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Noah Webster and the Sharon Literary Club

By Brandon Lisi, Curator

It was Monday, October 1st, 1781, at a session of the Sharon Literary Club, the first literary society in American history.

Chairman of the club was Cotton Mather Smith, the town’s pastor. The minutes were kept by his teenage son John (who, three decades later, would become Connecticut’s 23rd governor). His beautiful 21-year-old daughter, Juliana, was editor of the club’s magazine.

During the meeting, the parson’s study, parlor, and kitchen were crowded with almost a hundred attendees, all sitting huddled around a large fire as the latest issue of the club’s magazine was read aloud.

As the session wore to a close, the final speaker stepped forth: Noah Webster, the famed lexicographer whose name still graces the cover of Webster’s dictionary. At that time, the relatively-unknown Webster ran a small private school in Parson Smith’s attic, teaching both men and women in “reading, writing, geography, music, mathematics, Latin, and Greek.”

Portrait of Noah Webster (1833) by James Herring (d. 1867). NPG.67.31, National Portrait Gallery Collection.
Photo of “Weatherstone” in 1982. Located on 58 South Main Street in Sharon, Connecticut, The home is also known as the “Governor Smith Mansion.” Noah Webster ran a small private school in the attic of Weatherstone for a brief period between 1781 and 1782. Photographic print. 2005.01.52 Sharon Historical Society & Museum Archives.

At the club meeting that night, he recited his latest essay to the crowd, never taking his eyes off Juliana while doing so. Webster had found a woman who reflected every one of his passions and values. She was a woman of letters, a writer as well as an editor. For a man who would dedicate his life to words, there could scarcely be a better match.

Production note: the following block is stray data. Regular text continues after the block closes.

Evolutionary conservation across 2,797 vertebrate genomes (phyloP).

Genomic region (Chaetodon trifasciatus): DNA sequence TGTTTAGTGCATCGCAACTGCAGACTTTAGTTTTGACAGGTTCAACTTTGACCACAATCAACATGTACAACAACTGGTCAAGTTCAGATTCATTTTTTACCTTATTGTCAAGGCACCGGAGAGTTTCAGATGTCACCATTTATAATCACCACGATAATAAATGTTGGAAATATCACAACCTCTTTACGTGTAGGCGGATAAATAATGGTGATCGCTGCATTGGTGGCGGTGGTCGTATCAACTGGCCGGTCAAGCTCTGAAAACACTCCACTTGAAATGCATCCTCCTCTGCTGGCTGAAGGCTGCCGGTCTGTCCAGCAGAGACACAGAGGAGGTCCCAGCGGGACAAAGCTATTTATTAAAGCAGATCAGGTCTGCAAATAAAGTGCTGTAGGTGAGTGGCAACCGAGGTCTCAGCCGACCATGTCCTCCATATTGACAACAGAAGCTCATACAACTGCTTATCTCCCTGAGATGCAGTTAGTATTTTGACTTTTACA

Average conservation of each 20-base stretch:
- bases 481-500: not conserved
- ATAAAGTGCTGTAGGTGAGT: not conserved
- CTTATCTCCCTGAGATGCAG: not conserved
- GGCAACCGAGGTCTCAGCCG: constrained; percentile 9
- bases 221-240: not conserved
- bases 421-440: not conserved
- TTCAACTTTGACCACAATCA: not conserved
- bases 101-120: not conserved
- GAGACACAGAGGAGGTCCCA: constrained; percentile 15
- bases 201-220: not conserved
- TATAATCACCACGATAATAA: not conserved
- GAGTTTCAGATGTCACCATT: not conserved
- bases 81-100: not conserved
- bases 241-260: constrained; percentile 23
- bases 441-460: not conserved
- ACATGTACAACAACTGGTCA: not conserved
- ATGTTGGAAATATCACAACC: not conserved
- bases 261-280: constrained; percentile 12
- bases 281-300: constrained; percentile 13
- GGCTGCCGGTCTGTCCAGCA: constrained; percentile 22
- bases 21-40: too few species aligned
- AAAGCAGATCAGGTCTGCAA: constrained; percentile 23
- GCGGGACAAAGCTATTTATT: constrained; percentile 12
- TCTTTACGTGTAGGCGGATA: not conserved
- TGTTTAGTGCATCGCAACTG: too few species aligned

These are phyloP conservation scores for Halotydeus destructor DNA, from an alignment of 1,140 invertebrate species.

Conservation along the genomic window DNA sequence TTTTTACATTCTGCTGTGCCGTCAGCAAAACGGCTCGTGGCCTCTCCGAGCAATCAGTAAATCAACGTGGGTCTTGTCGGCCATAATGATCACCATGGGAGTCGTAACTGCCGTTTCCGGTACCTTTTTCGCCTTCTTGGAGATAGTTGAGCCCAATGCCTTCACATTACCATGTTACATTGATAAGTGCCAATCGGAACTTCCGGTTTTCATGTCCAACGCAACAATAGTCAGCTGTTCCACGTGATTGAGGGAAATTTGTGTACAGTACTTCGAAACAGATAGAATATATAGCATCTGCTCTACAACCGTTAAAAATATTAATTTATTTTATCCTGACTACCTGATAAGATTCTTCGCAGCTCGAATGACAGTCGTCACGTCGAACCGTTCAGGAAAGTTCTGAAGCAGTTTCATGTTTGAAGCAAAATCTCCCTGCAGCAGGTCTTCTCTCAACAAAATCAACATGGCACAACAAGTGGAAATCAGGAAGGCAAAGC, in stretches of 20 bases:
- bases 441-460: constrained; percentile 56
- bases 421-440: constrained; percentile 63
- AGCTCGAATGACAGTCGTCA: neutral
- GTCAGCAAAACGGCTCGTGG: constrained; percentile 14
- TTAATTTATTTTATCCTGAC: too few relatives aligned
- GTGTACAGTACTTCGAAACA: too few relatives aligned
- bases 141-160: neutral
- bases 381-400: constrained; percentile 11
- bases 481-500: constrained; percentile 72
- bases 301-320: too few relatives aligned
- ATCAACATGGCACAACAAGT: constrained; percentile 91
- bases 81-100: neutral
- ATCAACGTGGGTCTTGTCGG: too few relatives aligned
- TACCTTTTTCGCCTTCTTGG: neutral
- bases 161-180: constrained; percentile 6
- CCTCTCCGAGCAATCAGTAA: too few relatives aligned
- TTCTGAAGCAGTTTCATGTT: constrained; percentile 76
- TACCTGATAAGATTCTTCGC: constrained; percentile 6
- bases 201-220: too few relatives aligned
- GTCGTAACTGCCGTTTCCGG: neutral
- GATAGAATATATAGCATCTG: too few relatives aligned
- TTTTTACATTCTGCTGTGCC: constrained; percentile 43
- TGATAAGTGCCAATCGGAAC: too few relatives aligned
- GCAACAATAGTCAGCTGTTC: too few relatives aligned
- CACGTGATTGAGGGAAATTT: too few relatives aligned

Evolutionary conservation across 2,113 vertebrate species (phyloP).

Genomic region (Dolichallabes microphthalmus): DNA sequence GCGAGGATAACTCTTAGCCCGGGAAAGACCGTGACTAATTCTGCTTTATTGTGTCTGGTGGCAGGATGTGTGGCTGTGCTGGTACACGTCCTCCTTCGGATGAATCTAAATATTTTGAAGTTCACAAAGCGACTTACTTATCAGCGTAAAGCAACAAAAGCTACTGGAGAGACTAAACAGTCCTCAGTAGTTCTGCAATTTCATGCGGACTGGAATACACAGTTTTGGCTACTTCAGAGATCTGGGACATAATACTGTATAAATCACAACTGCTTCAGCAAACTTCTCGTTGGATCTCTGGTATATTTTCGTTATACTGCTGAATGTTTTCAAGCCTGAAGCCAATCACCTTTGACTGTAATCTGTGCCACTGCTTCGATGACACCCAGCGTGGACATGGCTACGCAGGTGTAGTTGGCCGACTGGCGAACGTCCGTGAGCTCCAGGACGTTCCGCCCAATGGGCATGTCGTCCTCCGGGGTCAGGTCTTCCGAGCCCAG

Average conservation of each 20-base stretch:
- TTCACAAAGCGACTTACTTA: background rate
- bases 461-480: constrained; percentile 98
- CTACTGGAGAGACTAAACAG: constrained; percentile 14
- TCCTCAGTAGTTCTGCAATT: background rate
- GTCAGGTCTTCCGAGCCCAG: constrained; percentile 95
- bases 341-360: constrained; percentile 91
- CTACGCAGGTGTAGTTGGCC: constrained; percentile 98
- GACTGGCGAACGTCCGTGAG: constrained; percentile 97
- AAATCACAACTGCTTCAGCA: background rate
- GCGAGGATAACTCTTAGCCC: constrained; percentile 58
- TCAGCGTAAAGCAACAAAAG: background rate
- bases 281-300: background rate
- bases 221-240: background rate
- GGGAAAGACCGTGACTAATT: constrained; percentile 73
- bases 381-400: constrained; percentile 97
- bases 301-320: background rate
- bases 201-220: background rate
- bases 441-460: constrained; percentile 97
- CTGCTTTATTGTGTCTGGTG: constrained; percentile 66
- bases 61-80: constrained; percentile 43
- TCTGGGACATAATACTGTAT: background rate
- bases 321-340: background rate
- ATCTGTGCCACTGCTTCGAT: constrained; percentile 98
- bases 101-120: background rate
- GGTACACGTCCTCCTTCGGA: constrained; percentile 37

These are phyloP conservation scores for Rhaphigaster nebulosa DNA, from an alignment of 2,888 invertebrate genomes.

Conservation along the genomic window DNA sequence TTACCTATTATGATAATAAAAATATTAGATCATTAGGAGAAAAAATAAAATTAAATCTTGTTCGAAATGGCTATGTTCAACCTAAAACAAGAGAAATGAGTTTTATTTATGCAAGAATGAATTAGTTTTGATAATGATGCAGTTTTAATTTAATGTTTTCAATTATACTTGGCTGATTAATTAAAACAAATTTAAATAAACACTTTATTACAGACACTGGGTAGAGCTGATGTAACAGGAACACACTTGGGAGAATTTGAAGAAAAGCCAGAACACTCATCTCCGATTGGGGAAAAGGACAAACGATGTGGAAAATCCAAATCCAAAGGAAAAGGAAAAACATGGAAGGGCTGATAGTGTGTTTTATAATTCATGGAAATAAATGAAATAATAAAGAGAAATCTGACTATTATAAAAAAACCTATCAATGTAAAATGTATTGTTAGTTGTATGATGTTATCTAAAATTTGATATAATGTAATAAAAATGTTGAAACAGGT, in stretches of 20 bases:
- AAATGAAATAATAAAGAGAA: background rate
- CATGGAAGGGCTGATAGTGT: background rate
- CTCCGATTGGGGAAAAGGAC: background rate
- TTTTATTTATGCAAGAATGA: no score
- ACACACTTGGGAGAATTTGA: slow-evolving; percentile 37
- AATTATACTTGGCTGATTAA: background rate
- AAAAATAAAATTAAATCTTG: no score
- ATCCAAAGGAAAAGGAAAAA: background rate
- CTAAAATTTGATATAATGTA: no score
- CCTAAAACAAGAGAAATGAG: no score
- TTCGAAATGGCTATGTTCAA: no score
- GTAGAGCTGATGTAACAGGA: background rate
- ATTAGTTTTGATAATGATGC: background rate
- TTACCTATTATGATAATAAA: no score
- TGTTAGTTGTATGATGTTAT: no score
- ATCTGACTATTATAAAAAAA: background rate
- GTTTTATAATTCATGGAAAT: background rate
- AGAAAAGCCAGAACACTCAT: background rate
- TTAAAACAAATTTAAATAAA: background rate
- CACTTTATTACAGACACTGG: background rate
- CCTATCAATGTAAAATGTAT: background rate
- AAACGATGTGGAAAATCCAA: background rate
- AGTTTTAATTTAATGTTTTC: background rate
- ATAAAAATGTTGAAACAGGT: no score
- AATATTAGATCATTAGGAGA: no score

Alas, she did not share his feelings.

In the following months, Noah asked her hand in marriage. Juliana declined.

Of Webster, Juliana wrote in a letter to her brother, “In conversation, [Mr. Webster] is even duller than in writing, if that be possible.” Though she did add, “but he is a painstaking man and a hard student. Papa says he will make his mark.”

And so he would. It is not clear why Noah Webster closed his successful private academy in Sharon, though historians speculate that his broken heart played a role.

Webster’s Speller and Dictionary would have a profound impact on the language that all Americans use today, and the parson’s prediction would prove correct.

Perhaps Webster’s heartbreak in Sharon served to motivate him to greatness.

As a Saturday Evening Post writer would remark in 1883, “Unlike most disappointed swains, he did not turn to puerile poetry for relief. It took a whole dictionary to express his feelings.”

Sources and Further Reading:

Kendall, Joshua C. “Spelling the New Nation.” In The Forgotten Founding Father: Noah Webster’s Obsession and the Creation of an American Culture, 59–64. New York, NY: Berkley Pub Group, 2012.
Smith, Helen Evertson. Colonial Days and Ways, as Gathered from Family Papers. Ungar, 1966.

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